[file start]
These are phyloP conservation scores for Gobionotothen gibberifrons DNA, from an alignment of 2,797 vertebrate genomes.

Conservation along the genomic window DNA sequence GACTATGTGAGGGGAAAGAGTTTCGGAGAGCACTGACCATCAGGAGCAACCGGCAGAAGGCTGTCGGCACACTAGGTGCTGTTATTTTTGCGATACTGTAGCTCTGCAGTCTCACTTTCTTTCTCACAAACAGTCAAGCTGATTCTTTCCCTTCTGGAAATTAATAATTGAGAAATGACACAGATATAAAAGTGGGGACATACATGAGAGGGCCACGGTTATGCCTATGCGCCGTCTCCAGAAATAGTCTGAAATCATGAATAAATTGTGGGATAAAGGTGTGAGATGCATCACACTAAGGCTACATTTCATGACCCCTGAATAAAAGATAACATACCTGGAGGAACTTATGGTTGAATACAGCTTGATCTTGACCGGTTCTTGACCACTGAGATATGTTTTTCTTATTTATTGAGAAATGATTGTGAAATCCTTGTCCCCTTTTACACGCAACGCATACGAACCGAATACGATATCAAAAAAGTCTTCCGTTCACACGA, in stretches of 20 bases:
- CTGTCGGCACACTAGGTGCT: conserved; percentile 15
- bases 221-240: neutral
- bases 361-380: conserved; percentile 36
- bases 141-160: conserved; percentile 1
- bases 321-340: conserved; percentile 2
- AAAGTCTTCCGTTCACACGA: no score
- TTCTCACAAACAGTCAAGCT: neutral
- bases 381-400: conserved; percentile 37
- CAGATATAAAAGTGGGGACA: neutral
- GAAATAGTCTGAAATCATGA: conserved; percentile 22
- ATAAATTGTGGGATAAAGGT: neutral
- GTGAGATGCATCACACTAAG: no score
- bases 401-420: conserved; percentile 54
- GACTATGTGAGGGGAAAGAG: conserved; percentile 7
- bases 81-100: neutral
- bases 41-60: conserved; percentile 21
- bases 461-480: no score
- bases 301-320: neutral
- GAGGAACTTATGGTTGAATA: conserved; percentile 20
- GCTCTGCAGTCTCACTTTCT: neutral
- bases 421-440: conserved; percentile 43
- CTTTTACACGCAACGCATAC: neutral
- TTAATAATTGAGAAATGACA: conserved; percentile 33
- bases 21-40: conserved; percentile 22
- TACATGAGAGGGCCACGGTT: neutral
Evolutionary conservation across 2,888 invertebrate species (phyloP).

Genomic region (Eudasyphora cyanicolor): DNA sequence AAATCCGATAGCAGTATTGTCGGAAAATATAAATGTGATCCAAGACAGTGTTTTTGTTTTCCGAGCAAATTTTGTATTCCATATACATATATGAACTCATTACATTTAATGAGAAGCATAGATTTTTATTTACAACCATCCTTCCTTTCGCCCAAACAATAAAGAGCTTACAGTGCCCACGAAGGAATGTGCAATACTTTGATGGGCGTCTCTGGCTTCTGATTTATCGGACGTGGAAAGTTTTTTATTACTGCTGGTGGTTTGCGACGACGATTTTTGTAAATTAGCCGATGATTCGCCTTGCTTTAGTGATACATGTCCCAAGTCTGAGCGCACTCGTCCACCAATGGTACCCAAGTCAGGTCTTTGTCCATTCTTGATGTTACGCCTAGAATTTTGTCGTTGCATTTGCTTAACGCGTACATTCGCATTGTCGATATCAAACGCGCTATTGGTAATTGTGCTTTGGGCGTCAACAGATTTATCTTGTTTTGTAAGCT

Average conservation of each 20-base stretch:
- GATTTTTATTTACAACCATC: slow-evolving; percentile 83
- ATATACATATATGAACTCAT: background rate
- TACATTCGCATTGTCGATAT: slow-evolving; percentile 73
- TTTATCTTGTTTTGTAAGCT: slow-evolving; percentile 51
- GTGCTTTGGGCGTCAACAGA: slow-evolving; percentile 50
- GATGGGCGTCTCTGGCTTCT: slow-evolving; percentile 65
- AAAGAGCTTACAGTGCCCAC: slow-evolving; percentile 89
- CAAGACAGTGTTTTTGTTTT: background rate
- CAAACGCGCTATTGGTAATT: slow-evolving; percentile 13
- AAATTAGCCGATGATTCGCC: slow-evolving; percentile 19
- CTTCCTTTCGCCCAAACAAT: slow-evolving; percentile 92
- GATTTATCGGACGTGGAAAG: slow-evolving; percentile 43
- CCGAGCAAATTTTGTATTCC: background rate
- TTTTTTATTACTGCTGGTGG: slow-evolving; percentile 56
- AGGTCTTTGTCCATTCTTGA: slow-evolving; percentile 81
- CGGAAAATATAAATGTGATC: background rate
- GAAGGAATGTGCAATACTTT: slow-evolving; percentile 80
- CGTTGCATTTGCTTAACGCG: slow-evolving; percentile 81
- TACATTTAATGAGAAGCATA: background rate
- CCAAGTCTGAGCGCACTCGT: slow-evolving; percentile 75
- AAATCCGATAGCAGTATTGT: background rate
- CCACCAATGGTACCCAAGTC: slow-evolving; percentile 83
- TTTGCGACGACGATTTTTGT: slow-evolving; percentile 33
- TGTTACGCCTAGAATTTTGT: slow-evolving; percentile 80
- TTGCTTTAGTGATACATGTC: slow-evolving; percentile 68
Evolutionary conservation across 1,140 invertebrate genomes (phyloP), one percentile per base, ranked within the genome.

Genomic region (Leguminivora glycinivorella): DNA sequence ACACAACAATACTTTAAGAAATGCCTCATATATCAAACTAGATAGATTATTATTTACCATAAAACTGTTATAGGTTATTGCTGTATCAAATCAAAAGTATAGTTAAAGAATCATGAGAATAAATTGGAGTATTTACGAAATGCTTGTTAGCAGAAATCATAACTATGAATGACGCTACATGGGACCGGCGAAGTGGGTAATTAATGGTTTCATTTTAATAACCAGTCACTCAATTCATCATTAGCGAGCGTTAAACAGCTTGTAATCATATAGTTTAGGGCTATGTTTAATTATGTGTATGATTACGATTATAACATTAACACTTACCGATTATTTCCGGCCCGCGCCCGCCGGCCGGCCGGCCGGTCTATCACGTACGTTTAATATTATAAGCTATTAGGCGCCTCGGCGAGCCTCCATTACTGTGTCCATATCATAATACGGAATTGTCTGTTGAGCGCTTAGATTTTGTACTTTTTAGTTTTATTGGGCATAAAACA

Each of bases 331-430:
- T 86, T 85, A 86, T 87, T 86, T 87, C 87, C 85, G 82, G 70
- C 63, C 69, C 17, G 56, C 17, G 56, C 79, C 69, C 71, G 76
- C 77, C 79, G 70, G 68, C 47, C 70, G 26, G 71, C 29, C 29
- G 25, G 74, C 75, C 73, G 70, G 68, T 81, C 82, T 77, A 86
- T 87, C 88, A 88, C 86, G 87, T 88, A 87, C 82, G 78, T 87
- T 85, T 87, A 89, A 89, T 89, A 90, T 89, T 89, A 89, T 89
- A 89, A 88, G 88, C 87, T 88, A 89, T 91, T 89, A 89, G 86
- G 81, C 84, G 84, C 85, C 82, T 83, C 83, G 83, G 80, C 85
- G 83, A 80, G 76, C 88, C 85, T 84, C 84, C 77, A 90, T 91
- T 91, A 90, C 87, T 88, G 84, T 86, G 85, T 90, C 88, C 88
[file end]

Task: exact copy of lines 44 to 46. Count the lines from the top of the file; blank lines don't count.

- TTTTTTATTACTGCTGGTGG: slow-evolving; percentile 56
- AGGTCTTTGTCCATTCTTGA: slow-evolving; percentile 81
- CGGAAAATATAAATGTGATC: background rate